The Capitol Theatre was one of the last of the grand opera theatres. A Loews Theatre, it stood at the southwest corner of Queen and Bank Streets. It opened on November 8, 1920. It was a pretty big deal for the company too because in honor of the opening a special train from New York brought Marcus Loew (Loews Theatres founder), Thomas Lamb (designer of the ‘lim rest’, an anatomical handle providing for comfort when holding all kinds of common things from cutlery to crutches) and a group of famous stars of silent films of the day. They were all taken to City Hall, greeted by Mayor, Harold Fisher and then later, on Parliament Hill, welcomed by Senator James Alexander Lougheed. If you thought the reception for the Royals was something, this entourage from the U.S. was also greeted by none other than the Governor General’s Foot Guards and throngs of cheering movie fans! Ottawa’s been in the big deal festive greetings business for some time!

The Capitol, designed by Thomas Lamb, had a grand lobby complete with a breathtaking marble staircase and balustrade. An impressive mezzanine and domed ceiling with a crystal chandelier. Its auditorium included an ornate proscenium arch, hand painted ceiling, box seats and balcony. It was considered one of the grandest of Lamb’s theatres in North America. Its opening was not without a scandal rivaling even the juiciest of today’s Hollywood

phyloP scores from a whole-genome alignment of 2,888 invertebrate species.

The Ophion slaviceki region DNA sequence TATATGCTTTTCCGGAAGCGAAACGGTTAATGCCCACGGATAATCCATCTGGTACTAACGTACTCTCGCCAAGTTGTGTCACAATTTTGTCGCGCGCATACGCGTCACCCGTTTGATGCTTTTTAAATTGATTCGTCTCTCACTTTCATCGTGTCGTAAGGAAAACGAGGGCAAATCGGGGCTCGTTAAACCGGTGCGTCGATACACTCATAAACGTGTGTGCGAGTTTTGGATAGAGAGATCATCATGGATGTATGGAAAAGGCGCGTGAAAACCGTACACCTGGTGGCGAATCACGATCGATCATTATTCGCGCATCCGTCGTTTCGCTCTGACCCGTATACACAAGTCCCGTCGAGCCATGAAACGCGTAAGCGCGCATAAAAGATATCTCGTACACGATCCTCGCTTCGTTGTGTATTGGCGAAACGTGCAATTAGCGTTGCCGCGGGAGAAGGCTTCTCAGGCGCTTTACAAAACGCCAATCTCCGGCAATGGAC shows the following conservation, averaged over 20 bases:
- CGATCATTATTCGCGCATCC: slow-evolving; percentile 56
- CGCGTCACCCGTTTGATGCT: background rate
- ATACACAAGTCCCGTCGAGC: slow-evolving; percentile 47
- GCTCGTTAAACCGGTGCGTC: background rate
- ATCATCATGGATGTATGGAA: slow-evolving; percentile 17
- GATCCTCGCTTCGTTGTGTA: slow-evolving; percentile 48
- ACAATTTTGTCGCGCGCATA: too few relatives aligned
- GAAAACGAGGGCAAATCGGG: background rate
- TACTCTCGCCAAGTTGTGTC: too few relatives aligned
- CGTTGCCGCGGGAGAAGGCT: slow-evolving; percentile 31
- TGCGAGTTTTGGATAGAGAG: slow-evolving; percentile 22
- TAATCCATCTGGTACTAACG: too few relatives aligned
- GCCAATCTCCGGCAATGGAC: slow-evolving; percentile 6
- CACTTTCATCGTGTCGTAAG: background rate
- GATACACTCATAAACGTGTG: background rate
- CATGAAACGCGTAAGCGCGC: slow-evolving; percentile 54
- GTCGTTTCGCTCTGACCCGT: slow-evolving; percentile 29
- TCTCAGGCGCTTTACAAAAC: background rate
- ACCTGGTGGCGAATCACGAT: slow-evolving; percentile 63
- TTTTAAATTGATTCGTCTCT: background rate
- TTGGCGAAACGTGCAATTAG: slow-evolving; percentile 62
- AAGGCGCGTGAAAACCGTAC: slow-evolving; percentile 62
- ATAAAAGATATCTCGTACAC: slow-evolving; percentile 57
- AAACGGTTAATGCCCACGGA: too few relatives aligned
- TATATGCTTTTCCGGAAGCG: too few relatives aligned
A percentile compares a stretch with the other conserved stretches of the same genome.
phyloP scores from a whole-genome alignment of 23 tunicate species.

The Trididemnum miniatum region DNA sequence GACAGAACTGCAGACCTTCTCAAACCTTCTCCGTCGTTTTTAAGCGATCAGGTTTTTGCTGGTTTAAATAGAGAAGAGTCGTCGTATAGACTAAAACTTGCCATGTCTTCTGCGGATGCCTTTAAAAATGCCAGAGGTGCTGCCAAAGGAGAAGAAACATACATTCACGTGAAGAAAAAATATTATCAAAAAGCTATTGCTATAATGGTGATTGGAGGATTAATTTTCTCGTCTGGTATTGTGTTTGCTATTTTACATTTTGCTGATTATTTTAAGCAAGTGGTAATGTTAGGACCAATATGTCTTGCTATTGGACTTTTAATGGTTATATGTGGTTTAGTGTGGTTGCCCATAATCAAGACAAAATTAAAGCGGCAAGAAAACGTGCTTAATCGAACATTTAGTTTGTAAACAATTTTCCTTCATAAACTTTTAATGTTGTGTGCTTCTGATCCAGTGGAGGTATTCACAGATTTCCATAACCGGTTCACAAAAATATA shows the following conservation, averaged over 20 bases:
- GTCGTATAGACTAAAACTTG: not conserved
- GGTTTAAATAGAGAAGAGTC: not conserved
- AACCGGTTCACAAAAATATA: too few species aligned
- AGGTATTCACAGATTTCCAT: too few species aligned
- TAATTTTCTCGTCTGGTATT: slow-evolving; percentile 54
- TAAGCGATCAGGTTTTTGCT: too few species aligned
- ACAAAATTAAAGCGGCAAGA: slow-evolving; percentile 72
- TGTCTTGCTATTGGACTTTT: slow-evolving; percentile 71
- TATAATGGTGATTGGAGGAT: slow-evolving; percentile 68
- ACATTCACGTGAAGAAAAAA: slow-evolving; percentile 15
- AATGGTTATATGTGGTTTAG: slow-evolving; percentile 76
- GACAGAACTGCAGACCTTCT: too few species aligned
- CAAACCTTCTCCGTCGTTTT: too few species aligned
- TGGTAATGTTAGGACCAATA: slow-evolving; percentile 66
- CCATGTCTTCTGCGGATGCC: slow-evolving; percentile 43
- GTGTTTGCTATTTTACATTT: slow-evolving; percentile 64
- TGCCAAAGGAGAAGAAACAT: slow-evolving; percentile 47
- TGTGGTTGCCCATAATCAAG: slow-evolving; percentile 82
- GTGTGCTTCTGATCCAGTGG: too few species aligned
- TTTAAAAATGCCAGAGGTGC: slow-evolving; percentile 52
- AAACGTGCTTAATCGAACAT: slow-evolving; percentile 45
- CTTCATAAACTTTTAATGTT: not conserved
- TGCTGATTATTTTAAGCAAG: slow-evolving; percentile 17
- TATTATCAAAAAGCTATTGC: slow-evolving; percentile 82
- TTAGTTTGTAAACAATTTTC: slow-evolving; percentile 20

gossip; what good opening soiree would be? Reports in the papers of the day spoke of the actress Texas Guinan partying with the celebrities and guests well into the night and dawn of the next day and conducting the ‘activities’ from the Mayor’s chair. Ottawa, not used to this kind of notoriety, reeled (sic) at the idea of the seat of local government being ‘used’ in this way. There may not have been a mosh pit but I’d say Ottawa’s no stranger to a good party! The ‘party’ aside the theatre hosted a stellar cast of performers including: Nelson Eddy, Ethel Barrymore, John Gielgud, Maurice Chevalier, Michael Redgrave, Victor Borge, Pearl Bailey, Nat King Cole, Vladimir Horowitz, Glenn Gould, The Metropolitan Opera Company and the Toronto Symphony Orchestra. The Who and

Hendrix also performed there leaving a legacy of two much sought after bootleg recording from their shows. The Hendrix recording was later released officially as “Live in Ottawa”.

The coming of the National Arts Centre saw the demise of The Capitol among other realities including meager audiences for movies. It closed on May 1, 1970 with the last movie shown being M*A*S*H. A special last hurrah was a benefit including a stage show and showing of Mary Pickford’s, Pollyanna. It was all emceed by Alex Trebek, and the audience sang “Auld Lang Syne”. The dust settled as The Capitol Square complex and those theatres closed in 1999.

All in all Ottawa has always risen to the challenge of providing excellent musical and artistic enjoyment. From the well recognized and worthy efforts of the Tremblay family to the ghosts of the Loews Capitol Theatre’s past, the city continues to excite and entice – great venues, opportunities, events and festivals.